When Toni Morrison died in 2019, she left a lot behind. Along with some serious contenders for the title of The Great American Novel, and the gift of inspiration for countless writers who came after her, there’s this quietly reverential documentary.
New footage of the writer telling the story of her life is used alongside old interviews. We begin with the importance of books to Morrison and her working-class Ohio family, and how her grandfather read the Bible despite laws restricting the literacy of black Americans. Morrison herself worked alongside her sister in a library before leaving for Howard University. She sold baked goods to faculty members, acted in plays, and noticed that only white authors were taught. She also saw segregation in practice for the first time, and was stunned – she stole “Colored” and “White” signs to send home to her mother as proof.
These anecdotes are combined with news footage to contextualise Morrison’s writing with the volatile times she lived through, as well as the scandals her own writing caused over the years. After teaching at Howard and getting married, she became an editor in New York, working with figures in the civil rights movement like Angela Davis and Muhammad Ali. As for her own writing, she would scribble down ideas whenever she found time, between her day job and her home life as a single parent of two. Touchingly, Morrison had a rule about never closing the door when she was writing, so that she wouldn’t become alienated from her boys.
The documentary doesn’t shy away from portraying how her early writing was criticised for “limiting” itself to black issues, and endlessly compared to the few other canonised black authors. Morrison explains how she fought against the white gaze, and the idea that her writing had to address white readers to justify its existence. She was more interested in exploring how a child “learns self-loathing”, or learns to pray for blue eyes.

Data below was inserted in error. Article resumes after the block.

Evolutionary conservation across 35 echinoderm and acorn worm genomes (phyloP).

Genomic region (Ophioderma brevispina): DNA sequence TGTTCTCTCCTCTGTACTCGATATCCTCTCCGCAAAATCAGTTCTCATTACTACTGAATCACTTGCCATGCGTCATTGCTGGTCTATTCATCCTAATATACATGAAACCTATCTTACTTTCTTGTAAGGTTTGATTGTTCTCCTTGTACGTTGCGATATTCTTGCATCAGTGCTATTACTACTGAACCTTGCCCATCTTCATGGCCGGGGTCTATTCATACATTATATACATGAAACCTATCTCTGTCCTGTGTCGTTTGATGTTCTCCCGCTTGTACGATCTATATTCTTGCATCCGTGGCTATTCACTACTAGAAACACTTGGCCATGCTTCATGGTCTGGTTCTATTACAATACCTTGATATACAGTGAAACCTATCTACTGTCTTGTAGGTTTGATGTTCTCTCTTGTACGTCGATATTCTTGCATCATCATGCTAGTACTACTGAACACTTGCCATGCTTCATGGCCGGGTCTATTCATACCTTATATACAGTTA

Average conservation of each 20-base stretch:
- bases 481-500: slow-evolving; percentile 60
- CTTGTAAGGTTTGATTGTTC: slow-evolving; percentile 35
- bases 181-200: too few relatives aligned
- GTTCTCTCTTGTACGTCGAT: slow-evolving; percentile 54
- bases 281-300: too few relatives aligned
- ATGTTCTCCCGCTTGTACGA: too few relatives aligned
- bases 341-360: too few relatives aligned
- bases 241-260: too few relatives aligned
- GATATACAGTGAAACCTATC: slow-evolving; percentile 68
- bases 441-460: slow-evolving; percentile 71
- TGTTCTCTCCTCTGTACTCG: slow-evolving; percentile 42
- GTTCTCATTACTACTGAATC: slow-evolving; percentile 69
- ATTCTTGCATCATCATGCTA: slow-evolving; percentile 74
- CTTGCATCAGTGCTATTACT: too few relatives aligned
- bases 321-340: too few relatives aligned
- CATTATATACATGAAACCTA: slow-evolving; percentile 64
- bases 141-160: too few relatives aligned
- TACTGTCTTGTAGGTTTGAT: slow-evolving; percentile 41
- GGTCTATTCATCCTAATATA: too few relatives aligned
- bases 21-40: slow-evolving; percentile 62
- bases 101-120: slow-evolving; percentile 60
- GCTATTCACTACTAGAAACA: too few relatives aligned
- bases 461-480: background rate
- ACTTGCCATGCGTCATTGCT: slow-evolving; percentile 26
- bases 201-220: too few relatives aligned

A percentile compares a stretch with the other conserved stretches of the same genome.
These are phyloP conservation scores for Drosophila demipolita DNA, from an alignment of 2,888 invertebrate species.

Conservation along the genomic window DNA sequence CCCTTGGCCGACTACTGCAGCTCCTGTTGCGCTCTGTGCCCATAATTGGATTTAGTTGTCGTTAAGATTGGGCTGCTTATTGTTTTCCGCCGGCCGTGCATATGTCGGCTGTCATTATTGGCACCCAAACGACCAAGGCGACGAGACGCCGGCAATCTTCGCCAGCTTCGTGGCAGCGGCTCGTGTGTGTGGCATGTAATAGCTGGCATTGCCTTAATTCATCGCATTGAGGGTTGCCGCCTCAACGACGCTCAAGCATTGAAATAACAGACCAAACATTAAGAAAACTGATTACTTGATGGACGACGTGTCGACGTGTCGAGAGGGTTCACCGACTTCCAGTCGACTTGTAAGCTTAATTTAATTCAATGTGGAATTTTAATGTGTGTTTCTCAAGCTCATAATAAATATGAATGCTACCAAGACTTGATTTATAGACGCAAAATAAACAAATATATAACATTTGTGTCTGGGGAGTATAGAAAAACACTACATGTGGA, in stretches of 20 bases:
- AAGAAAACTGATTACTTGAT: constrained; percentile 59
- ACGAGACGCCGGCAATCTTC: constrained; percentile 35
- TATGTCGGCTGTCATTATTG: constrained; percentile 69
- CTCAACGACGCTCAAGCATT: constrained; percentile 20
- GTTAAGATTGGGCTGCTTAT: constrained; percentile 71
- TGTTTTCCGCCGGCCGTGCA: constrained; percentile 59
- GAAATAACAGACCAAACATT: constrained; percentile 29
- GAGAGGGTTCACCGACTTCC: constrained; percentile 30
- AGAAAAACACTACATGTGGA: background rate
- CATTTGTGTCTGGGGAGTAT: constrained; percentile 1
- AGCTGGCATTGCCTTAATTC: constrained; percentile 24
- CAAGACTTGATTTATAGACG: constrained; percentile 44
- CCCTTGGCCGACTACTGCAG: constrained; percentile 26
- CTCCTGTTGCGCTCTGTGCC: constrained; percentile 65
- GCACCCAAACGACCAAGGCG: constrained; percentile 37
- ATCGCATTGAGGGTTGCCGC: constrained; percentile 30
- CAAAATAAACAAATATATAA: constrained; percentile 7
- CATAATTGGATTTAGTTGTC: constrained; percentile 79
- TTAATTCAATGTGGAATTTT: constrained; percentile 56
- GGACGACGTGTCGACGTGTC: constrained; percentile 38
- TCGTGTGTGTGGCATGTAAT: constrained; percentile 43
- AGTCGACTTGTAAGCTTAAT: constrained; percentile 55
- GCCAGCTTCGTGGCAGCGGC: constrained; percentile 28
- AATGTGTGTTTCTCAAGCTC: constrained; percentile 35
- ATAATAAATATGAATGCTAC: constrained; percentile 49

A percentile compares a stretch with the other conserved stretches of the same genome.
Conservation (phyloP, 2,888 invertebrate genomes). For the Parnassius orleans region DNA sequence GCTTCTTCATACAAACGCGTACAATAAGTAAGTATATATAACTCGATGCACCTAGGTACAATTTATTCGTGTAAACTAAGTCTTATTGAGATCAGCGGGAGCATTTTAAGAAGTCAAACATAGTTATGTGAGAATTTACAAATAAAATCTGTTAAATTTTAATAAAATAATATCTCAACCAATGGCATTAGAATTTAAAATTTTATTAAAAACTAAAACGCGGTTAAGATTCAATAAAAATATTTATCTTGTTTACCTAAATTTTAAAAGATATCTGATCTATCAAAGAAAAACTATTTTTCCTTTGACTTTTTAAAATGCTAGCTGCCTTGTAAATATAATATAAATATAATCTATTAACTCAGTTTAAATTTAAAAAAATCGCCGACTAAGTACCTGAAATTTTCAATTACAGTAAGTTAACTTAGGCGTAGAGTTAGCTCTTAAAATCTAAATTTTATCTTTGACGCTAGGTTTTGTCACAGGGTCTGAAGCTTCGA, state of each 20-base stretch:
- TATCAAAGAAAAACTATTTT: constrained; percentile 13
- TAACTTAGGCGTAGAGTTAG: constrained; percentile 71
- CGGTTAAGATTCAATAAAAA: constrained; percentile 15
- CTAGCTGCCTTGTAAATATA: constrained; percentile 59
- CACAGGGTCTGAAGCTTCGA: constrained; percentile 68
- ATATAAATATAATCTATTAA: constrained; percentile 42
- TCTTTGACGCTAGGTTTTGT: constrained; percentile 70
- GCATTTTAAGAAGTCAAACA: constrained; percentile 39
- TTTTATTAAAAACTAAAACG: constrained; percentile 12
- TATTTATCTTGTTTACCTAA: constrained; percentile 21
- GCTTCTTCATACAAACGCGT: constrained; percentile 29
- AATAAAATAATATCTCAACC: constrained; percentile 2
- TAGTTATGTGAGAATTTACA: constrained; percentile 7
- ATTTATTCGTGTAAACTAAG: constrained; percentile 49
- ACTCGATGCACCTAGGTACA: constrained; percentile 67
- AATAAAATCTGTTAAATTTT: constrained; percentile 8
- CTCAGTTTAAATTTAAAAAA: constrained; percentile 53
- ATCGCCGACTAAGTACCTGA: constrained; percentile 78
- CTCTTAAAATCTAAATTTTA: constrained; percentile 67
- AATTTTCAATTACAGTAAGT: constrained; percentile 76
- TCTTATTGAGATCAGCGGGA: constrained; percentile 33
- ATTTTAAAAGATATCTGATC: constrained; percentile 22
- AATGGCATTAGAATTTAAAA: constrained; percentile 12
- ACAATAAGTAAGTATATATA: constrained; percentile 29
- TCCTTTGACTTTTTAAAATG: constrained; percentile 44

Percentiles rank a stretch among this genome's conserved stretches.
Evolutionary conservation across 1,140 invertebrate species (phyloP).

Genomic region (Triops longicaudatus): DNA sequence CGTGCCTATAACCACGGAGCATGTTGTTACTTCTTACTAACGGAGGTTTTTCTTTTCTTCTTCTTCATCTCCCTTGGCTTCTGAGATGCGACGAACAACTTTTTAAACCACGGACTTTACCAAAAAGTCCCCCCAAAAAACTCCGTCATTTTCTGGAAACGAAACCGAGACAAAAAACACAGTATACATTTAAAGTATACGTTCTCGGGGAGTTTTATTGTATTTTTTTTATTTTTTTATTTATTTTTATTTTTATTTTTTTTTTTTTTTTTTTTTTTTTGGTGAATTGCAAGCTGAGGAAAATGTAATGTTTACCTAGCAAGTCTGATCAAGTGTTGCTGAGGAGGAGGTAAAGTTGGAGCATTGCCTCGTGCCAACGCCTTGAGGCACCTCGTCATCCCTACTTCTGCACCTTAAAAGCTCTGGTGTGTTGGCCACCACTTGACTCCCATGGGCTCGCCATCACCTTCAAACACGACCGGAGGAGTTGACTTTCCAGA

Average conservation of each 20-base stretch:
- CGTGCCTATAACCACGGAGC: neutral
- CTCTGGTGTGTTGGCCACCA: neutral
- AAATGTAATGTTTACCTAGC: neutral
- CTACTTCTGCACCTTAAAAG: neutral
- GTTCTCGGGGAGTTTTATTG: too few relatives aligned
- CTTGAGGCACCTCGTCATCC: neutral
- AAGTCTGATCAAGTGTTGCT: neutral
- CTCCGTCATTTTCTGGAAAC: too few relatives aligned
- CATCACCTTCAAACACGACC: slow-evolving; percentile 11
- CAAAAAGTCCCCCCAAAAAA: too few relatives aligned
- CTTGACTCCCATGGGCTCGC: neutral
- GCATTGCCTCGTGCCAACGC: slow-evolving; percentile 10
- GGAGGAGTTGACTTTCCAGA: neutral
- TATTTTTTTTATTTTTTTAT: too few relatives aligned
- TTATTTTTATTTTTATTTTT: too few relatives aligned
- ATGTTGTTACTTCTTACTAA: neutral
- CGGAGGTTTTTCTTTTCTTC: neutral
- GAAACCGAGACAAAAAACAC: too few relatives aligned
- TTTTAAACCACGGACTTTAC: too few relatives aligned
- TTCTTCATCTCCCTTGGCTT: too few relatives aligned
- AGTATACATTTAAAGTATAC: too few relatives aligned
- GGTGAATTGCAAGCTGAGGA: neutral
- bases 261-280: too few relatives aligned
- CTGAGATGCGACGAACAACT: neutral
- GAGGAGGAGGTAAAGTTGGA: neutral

Although she would eventually achieve the Nobel Prize for Literature, as well as Presidential Medal of Freedom, the documentary also covers how long it took any major national awards to recognise her, and how black writers protested the literary establishment on her behalf. A laughing Morrison recalls how she thought her Nobel Prize was a prank, and newspaper extracts show the backlash against her success.
Angela Davis, Sonia Sanchez, Hilton Als, her editor Robert Gottlieb, Fran Lebowitz and others appear with their own well-thumbed copies of The Bluest Eye or Sula. These interviews discuss what lies behind the worldwide appeal of her books: their focus on pedestrian suffering, the complex friendships between women, the balance of specificity and universality. This popularity is despite topics that author Walter Mosley calls “scorched earth”. “Who would want to live a Toni Morrison novel?” he asks.
Possibly her best known work is Beloved, and Morrison explains here how its brutal story was inspired by a short article about Margaret Garner, a real woman who killed her children rather than see them grow up into slavery. Oprah Winfrey talks about adapting it as a film, and recollects how she phoned the police and fire department in order to get Morrison’s number, because she was so desperate to talk to her about her books.
You understand why the author would be compelling to talk to. For all the intellectual content, the most rewarding part of this documentary is the presence of Morrison herself – her infectious laugh, her famous carrot cake, her joyful love of parties. A stirring atmosphere is created through striking artwork by contemporary African-American artists, from Kara Walker to Rashid Johnson, as well as original music by Kathryn Bostic.
The documentary closes by fading out on Morrison’s face, and reminding the viewer of an iconic line from her first commercial success, Song of Solomon: “And she was loved!” This fascinating, intimate exploration of her life shows us why.